DLA Reforms : The Facts at a Glance

DLA Reforms :

The Facts at a Glance

If the proposed changes go though, DLA will cease to exist in 2013-14 and will be replaced by the Personal Independence Payment (PIP) for new claims in April 2013. The government also proposes that during 2013/14 it will start a programme of re-assessing pre-existing DLA claimants under the new PIP rules. 

 The plans are to cut 20% of the DLA caseload.
The reasons given for DLA reform are not robust, with little evidence to support the case for reform and, more importantly, no independent academic research. (Broken of Britain)
Nearly one in ten of those who took part in a recent survey – most of whom were disabled people or carers – said death or suicide were possible outcomes of disabled people losing their DLA.

Many people will lose money and quality of life as the aids and adaptations they use to enable them to live with some degree of independence with their impairment or long-term health condition are considered to negate the need for financial support under PIP.

Claimants may stand to lose a lot of money by exploring the aids and adaptations available to them – a perverse dilemma.

The current system allows for people  with certain health conditions or impairments to  have automatic entitlement to specified DLA components. The DWP proposes to end this, every case (except for people who are terminally ill) requiring separate assessment.

Private companies who have been offered incentives to remove people from the system will be contracted to run the assessment process, which will include meeting with an ‘independent’ healthcare professional (not necessarily a qualified doctor) employed by the assessors .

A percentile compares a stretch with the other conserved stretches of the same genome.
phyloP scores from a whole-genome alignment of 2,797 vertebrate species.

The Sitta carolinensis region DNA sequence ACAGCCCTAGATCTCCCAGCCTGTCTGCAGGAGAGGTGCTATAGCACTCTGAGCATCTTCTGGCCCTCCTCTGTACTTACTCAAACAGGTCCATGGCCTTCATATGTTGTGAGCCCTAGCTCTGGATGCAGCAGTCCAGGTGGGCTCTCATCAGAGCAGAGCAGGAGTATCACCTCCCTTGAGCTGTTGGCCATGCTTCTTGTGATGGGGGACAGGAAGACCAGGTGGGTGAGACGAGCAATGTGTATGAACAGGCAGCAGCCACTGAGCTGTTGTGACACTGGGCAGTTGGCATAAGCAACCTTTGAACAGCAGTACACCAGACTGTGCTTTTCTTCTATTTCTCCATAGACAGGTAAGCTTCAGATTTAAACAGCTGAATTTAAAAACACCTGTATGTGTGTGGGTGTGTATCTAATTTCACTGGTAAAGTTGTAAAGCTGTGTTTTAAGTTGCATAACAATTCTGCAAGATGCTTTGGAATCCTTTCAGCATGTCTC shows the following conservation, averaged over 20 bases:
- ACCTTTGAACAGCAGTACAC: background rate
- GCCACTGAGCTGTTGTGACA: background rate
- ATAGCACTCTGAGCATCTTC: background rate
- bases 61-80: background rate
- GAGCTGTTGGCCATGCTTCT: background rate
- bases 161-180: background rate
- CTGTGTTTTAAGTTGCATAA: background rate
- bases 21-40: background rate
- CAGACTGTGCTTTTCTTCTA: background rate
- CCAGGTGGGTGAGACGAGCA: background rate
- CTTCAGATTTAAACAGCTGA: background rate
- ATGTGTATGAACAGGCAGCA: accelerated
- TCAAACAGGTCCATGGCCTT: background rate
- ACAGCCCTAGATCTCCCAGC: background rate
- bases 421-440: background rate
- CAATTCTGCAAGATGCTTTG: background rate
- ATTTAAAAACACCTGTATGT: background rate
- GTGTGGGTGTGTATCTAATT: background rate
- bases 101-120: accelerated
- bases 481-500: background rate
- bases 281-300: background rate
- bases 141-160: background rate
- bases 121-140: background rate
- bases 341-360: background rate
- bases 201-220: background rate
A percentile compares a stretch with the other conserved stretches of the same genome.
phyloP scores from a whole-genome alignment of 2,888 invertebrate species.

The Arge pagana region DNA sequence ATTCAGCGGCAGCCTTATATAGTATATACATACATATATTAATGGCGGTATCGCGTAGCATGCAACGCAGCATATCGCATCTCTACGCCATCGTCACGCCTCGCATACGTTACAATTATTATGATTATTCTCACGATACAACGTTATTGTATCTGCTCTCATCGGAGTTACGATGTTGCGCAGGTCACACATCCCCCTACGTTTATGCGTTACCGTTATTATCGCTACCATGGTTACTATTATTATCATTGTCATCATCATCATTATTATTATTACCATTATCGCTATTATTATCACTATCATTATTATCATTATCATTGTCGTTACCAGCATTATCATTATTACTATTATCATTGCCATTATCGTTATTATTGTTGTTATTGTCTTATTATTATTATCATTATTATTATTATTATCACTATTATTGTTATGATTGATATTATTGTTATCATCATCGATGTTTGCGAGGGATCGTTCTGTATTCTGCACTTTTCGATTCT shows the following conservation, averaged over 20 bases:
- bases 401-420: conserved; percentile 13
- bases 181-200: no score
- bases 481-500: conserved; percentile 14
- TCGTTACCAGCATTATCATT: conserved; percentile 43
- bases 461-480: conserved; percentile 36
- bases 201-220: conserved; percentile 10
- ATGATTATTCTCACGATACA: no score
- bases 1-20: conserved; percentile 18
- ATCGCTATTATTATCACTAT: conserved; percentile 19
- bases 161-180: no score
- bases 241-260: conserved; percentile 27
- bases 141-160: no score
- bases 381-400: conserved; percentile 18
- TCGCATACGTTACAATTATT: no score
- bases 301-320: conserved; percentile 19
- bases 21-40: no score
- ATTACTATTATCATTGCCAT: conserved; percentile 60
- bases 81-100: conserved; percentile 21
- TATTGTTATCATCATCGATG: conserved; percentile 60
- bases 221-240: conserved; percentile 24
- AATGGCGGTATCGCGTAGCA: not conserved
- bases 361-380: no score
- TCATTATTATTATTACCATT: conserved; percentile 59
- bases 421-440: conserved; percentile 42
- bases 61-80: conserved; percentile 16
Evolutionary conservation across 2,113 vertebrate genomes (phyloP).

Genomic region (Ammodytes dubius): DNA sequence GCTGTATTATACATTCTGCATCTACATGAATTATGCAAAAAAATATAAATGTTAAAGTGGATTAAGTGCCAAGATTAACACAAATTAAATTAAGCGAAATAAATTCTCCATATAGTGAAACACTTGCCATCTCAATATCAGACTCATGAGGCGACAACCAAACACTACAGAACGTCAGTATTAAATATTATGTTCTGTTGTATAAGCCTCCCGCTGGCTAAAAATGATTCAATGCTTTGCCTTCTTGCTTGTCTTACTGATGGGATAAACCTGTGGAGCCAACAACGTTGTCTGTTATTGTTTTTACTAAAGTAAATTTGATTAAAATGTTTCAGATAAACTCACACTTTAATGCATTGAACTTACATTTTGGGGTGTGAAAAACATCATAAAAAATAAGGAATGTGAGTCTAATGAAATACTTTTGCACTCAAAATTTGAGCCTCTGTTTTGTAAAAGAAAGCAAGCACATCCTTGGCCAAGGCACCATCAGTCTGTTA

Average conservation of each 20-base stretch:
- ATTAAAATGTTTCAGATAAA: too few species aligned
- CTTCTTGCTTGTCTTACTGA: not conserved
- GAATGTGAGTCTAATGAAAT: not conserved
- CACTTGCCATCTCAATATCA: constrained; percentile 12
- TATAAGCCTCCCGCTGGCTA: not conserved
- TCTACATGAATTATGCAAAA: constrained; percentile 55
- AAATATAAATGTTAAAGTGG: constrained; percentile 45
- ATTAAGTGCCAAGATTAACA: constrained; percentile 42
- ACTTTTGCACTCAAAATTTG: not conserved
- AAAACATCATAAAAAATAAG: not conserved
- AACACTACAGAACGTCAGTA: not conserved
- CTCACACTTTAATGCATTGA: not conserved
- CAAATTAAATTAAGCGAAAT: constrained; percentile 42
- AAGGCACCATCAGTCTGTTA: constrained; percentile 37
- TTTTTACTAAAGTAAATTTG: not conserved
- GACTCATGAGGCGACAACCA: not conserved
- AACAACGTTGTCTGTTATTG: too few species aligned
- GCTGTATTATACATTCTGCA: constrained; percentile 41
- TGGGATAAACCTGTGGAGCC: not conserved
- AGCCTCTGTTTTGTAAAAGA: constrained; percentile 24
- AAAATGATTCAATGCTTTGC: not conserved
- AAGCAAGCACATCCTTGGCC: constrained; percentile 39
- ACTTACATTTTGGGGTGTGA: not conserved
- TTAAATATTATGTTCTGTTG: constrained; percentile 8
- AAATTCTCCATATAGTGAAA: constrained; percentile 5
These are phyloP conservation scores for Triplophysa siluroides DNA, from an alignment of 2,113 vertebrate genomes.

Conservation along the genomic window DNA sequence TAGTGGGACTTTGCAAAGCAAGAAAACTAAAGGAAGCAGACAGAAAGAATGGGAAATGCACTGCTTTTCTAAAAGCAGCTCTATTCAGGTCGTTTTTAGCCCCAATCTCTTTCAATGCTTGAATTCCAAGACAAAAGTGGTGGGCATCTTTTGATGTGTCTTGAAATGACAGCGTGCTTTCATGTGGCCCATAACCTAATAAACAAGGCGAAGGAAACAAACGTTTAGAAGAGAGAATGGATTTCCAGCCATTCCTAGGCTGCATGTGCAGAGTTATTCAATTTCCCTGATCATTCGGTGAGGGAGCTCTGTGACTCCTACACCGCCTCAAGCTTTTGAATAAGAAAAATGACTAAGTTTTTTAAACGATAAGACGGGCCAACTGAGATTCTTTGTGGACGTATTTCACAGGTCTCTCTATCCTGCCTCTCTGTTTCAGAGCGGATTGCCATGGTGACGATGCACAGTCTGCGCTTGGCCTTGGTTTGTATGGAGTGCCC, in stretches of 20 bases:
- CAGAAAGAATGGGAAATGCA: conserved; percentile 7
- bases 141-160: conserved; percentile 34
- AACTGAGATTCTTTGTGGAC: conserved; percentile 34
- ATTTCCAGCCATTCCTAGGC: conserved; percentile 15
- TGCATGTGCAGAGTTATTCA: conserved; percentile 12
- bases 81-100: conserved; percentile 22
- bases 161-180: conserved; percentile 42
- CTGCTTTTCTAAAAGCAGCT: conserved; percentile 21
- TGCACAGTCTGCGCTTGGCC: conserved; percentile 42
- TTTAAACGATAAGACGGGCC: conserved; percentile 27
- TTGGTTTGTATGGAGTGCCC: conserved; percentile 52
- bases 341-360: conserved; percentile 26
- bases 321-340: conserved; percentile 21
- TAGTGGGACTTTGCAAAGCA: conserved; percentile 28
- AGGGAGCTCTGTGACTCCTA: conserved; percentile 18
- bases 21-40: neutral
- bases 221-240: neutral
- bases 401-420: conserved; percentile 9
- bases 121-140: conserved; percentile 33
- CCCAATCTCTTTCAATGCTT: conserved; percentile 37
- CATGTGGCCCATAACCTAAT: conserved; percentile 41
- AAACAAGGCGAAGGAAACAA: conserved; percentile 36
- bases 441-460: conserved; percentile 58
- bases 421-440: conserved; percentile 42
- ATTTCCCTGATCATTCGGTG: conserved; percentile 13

Disability Living Allowance (DLA) is currently one of the most effectively targeted benefits

Personal Independence Payment (PIP), the replacement for DLA, will have no automatic entitlements. The link between your medical record of disability and your benefit will be broken. 

There will be two components: “mobility” and “daily living”, each with two rates. This seems to be a device to abolish the lowest rate of the current care component, pushing many claimants out of DLA entitlement.

Claimants “will have to qualify for the benefit for a period of six months and be expected to continue to qualify for a further six months before an award can be made”. This doubles the qualifying period before a claim can be made.

DLA is in a number of instances linked to qualification for premiums within means-tested benefits (as well as exemption from the proposed benefits “cap”). It also acts as a passport to other services and concessions, including the Blue Badge scheme; and there is a link between DLA (mobility component) and provision of a vehicle under the Motability scheme. These connections will be "taken into account" in designing PIP. These links need to be protected. (RNIB)

This new assessment will test the functional impact of a person’s disability. Yet the cost of living with a disability can not be accurately measured in this way. Rather, disability-costs are driven by a range of factors, including employment status, housing and transport. This means many disabled people with less complex needs but very high disability-costs will be left without vital support.

Source :

Broken of Britain
Consultation Submission


DLA reforms : Our Concerns


Federation of Disabled People

DLA reforms lead disabled people ‘to question value of their own lives’



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